Boyd Holbrook on Shooting ‘Narcos’ in Colombia: “It was the most difficult thing I’ve ever done”
The second season of the Netflix series Narcos has received even more acclaim than the first season — and actor Boyd Holbrook, who plays DEA agent Steve Murphy on the series, is a large part of that. On the series, Murphy and other DEA agents are on the trail of notorious real-life Colombian drug lord Pablo Escobar. In an interview with The Hollywood Reporter, Holbrook talks about working with the real-life Steve Murphy, what movie inspired his narration, and why shooting in Colombia was so challenging.
Since Holbrook’s character is the narrator for the show, he has the opportunity to watch the episodes before any of the other actors. He points out that doing the voice-overs provides something of a flashback for him, saying, “It’s always a little bizarre. Going back through it, you’re like, ‘I remember that.'”
Holbrook cites one particular film with a voiceover as one of the main influences on his delivery — Goodfellas. He explains, “I think Ray Liotta in Goodfellas is the best ever. Given that it was two hours, it was a little bit more theatrical, and I mean that in the most positive way. I definitely thought about that and saw how that was used at a certain time period, so I kind of based my decisions off a longer extent and period.”
One advantage Holbrook had with his character is that he was in regular contact with the real-life Steve Murphy and even got to work with him at the FBI Academy. He reveals, “We spoke a ton. We got to get into Quantico for a week. It’s pretty awesome. You do scenarios and tactics and run around shooting rubber bullets at each other. It was pretty cool. I spent a lot of time talking to him about that, what his life was like at that period. It was very informative but at some point, you can never truly be somebody else so you have to kind of throw it away and do your own thing.”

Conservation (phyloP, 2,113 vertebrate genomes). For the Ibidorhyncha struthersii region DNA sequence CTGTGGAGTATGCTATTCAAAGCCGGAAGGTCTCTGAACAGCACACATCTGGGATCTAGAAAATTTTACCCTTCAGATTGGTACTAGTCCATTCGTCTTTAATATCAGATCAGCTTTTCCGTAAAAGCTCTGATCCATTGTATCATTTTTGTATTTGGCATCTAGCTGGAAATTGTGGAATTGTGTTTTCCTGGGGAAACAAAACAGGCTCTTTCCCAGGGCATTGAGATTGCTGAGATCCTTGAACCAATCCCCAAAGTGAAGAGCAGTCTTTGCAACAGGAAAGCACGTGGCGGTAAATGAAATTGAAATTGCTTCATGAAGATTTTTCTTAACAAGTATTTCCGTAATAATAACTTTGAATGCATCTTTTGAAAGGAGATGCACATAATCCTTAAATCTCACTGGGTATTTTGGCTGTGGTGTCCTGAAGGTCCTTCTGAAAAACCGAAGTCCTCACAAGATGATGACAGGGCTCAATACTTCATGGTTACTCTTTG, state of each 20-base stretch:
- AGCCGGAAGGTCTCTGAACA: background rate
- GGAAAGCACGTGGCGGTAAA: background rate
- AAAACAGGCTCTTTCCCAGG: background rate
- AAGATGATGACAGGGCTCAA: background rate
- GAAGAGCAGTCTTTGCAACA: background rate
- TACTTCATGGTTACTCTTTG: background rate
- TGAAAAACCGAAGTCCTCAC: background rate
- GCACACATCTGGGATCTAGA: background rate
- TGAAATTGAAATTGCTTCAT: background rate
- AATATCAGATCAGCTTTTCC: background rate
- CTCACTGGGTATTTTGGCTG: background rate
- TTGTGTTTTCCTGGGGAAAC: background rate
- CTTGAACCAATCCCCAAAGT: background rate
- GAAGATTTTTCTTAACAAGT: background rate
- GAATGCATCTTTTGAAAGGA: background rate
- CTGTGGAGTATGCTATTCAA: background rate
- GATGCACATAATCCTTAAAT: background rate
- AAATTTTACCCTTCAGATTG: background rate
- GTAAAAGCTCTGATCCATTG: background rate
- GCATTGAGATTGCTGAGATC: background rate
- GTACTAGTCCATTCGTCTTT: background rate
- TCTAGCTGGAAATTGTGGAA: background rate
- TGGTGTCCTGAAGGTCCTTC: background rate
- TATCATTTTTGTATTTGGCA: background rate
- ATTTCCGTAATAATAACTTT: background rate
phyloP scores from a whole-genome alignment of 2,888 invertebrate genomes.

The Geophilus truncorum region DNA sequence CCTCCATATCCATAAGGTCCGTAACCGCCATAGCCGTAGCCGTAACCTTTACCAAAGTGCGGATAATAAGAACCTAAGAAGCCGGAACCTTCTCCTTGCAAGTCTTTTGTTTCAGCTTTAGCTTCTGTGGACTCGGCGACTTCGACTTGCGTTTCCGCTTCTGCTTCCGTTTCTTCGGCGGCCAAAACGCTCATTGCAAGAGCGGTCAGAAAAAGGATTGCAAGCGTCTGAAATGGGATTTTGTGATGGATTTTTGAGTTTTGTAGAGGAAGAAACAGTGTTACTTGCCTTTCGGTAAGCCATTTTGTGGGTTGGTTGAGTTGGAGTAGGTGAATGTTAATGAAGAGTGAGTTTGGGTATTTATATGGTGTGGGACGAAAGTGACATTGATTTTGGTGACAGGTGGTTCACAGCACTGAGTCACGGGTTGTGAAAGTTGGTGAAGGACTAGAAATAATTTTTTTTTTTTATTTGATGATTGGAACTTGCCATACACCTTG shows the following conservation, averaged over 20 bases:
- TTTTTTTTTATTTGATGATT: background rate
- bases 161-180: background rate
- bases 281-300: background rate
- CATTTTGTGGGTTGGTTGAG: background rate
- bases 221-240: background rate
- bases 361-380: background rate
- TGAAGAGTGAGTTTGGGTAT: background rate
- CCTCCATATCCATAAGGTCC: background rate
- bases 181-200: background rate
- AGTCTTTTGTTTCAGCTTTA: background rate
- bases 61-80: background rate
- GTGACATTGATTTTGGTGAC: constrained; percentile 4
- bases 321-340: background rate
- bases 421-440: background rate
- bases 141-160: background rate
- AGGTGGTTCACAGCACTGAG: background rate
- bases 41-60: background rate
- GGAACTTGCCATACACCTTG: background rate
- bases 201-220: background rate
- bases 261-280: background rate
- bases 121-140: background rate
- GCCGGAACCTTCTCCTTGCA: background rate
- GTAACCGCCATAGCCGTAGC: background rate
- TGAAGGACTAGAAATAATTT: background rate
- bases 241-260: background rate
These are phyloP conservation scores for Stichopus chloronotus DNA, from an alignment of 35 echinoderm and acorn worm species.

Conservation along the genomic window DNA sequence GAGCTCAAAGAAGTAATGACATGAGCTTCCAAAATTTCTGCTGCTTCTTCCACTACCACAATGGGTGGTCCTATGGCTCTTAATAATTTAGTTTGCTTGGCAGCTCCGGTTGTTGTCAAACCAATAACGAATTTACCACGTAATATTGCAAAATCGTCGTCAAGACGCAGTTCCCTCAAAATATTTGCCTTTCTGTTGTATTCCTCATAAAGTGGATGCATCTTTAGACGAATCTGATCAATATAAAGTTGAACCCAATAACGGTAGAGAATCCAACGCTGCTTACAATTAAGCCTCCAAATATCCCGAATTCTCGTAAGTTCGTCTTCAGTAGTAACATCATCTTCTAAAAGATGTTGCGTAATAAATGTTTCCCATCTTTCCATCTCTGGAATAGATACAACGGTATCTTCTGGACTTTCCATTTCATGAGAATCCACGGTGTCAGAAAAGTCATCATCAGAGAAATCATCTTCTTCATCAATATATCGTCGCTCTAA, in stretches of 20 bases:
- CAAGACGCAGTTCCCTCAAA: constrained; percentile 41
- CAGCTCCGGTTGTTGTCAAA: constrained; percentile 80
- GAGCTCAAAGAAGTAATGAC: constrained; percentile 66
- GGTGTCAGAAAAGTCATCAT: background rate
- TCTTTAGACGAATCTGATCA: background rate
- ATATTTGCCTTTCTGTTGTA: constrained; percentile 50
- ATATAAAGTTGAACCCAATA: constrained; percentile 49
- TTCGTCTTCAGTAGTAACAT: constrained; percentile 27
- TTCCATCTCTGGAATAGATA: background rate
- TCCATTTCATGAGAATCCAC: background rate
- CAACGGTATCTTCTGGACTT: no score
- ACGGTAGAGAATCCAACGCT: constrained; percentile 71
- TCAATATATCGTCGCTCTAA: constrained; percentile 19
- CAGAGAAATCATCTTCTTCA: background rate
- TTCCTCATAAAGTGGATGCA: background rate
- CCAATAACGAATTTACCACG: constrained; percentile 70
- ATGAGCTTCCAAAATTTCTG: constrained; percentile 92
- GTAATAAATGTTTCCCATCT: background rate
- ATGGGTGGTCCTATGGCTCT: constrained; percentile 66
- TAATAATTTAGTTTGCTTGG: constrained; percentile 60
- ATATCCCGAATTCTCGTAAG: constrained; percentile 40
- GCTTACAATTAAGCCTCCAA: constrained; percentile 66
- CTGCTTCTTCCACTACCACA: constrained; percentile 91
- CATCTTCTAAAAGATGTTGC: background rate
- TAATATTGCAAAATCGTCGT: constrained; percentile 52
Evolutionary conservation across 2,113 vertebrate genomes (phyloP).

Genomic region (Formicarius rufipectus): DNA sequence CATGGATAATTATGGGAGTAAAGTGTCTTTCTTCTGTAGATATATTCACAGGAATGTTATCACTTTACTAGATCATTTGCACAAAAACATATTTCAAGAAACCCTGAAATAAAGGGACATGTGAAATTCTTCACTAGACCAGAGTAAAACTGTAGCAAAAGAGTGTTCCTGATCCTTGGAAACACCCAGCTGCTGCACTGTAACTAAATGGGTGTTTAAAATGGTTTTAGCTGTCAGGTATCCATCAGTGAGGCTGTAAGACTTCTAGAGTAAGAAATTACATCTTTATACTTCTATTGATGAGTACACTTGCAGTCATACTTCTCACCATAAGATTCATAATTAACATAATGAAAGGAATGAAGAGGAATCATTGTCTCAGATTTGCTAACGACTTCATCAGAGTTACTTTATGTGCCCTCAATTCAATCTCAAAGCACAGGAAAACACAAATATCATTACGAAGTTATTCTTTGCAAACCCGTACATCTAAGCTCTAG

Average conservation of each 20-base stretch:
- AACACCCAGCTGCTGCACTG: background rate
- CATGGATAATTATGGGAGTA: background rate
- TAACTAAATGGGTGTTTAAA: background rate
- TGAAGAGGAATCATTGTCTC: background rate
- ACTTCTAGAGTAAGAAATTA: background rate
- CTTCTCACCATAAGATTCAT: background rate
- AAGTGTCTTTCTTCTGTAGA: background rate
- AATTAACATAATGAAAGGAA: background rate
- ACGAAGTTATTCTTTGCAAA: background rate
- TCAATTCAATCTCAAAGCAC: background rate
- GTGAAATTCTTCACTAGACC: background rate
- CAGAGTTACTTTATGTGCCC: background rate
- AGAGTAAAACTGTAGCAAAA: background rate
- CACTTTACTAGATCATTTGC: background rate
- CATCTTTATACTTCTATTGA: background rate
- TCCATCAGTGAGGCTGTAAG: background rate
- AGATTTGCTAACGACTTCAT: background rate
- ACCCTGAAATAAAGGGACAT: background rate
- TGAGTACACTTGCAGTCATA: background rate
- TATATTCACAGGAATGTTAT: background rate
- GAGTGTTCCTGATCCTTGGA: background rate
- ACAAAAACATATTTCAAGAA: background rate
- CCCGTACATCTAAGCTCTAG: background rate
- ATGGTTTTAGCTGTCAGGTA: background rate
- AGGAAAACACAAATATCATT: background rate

Another aspect that sets Narcos apart is that it is actually filmed in Colombia, giving it a level of authenticity — and as Holbrook points out, difficulty — not seen in similar productions. He explains, “It totally changed my life, and I really mean that. It was the most difficult thing I’ve ever done. The amount of work and how ambitious the show is, because it is so ambitious. And then, to do it. It takes a lot out of you but it was extremely rewarding. I grew. For an actor, to go to work every day is a really rare occurrence. You may work on a film for three months max, and then you’re off, so you have to find another job and then work another three months. So to go to work every single day, those 16 to 18 months, was incredible. Repetition is everything.”